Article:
The aforementioned things do not exonerate the people who fired the missile, or those who encourage them, openly or tacitly. From that point of view, catching and punishing the guilty will take a long time, (just like in the case of the PANAM flight that was brought down over Scotland in 1998). Until that happens, however, Russia must clearly distance itself and clearly condemn this act of barbarism, and cooperate on finding the authors. So far, the statements of the officials in Moscow are not encouraging from that point of view. The accusations against the regime in Kyiv who made this tragedy possible by not handling the domestic conflict are insufficient or irrelevant or simply, "not to the point". Bringing down a passenger airplane in a pirate-like manner can not be excused or explained, it can only be sanctioned. Regardless of how "macho" they may be, separatists have obedience in their political genes. Or, in this particular case, it is no secret that Russia has the ability to withdraw the support it has given them. But even if such a disavowal occurred and the Russian-Ukrainian border were "sealed", that would still leave a hardcore group of separatists. Those would be much easier to put in their place. Sure, Russia can refuse to do that. It is powerful enough. But in the long run, I am not convinced that it is in Russia's interest to attract the stable enmity of so many people, so many countries, including Muslim ones.

Why did the airline choose that fatal flight path?

It is a traditional path for many companies with flights from Europe to South-East Asia - Kuala Lumpur, Hong Kong, Singapore etc, at the lowest cost. The selected route between the departure and the arrival points allows significant fuel and time savings.

About 350 flights would fly over that area daily prior to July, when Ukraine announced the closure of that lane up to 8,000 meters. It later closed that lane up to a height of 11,000 meters. It is still hard to understand the circumstances which made selecting this route possible given the state of conflict in Eastern Ukraine. It would appear there have been plenty of warning signs. Ukraine shut down the airspace, but ... apparently without taking any concrete action. Which puts it at risk of having to face legal action later. The American authorities have warned American companies to avoid the area since back in April and the latter took those warnings seriously. ICAO - the International Civil Aviation Organization has also sent alerts to member states concerning the airspace above Crimea. Unfortunately, without any result in this particular case. There are other areas of conflict all over the world that have imposed alternate flight paths for airlines. The financial implications are not the most welcome - operating costs increase, and that increase will be shifted to consumers. Some companies may no longer be able to operate. The Malaysian company gets its second major blow in just a few months and its chances of making a comeback are being questioned. Shares of many airlines dropped significantly after the MH 17 flight was taken down.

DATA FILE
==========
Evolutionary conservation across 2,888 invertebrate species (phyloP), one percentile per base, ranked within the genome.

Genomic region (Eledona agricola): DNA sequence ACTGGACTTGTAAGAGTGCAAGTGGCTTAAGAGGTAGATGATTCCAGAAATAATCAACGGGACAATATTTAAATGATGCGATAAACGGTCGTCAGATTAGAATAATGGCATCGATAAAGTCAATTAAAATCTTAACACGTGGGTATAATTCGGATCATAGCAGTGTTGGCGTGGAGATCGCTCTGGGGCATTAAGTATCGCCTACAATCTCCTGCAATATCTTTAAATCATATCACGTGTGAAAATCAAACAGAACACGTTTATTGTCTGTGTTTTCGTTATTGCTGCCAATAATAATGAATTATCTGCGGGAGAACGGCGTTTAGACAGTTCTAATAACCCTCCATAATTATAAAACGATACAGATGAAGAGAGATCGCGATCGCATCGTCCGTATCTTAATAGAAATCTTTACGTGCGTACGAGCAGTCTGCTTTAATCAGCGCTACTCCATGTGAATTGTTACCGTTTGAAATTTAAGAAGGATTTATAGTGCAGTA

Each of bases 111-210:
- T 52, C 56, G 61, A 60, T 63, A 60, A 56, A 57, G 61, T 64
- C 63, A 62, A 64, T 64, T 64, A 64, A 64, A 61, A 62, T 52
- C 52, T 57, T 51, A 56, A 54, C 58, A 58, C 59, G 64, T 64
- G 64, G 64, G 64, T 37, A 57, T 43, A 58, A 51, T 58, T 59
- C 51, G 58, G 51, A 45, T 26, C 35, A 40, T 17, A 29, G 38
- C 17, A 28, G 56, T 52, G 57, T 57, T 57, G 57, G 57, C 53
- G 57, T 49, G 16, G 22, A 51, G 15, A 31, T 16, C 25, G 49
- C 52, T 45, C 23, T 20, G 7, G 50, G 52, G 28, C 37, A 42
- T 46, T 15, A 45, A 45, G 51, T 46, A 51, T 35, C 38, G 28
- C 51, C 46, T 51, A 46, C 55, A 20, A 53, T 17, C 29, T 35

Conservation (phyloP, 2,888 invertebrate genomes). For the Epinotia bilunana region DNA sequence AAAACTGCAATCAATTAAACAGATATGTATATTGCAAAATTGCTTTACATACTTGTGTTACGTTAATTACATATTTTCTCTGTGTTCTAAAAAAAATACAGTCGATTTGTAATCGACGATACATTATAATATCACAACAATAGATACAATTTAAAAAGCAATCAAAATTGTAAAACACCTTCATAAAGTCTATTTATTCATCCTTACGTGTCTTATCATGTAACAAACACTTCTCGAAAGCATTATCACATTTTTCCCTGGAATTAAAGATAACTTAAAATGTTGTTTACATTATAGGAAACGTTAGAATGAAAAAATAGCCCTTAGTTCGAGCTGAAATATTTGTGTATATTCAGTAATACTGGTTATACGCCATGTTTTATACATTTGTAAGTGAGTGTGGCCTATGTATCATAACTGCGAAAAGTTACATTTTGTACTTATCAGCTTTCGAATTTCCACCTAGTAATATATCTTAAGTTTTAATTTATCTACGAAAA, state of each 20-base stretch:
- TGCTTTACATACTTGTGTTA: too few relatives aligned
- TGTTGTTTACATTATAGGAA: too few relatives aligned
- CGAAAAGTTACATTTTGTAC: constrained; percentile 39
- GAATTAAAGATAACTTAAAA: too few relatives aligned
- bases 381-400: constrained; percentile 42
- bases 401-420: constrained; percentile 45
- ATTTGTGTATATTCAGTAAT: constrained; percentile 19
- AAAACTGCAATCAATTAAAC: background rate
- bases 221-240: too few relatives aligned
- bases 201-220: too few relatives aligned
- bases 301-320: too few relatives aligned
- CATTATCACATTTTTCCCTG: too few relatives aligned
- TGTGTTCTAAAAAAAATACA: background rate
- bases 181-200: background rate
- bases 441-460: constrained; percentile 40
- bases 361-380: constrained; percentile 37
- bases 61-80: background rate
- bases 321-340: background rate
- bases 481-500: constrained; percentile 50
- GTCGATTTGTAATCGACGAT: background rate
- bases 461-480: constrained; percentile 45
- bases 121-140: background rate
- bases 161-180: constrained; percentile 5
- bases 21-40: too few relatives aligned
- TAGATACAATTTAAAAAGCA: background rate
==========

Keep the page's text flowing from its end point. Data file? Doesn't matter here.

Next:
Geopolitically, the act of terrorism increases the tension not just in the area, but internationally as well. On top of the fact that, if Russia maintains its stance, it will be very hard for those responsible to be actually punished. And Russia's strategy to sow discord between the Western countries, starting off from the imposition of economic sanctions against it, will lose the effectiveness expected by the Russians. Overall, the things that have happened substantially decrease the odds of a resolution of the conflict/civil war in Ukraine. The global geopolitical stress is increasing - aside from the conflict in Gaza, the difficult negotiations in the Iranian nuclear case, the volatile situation in Iraq, we have a worsening of the Ukrainian crisis. The polarization of the international relations is becoming increasingly volatile, in contrast to the unipolarity that we had become accustomed to after 1991. The players representing multipolarity, for example the states of the BRIC group, will tend to promote their own solutions not only in the financial sector (for example, the recently announced creation of the micro-IMF), as well as politically. The result will be an increase in the randomness of international relations, which will affect all countries.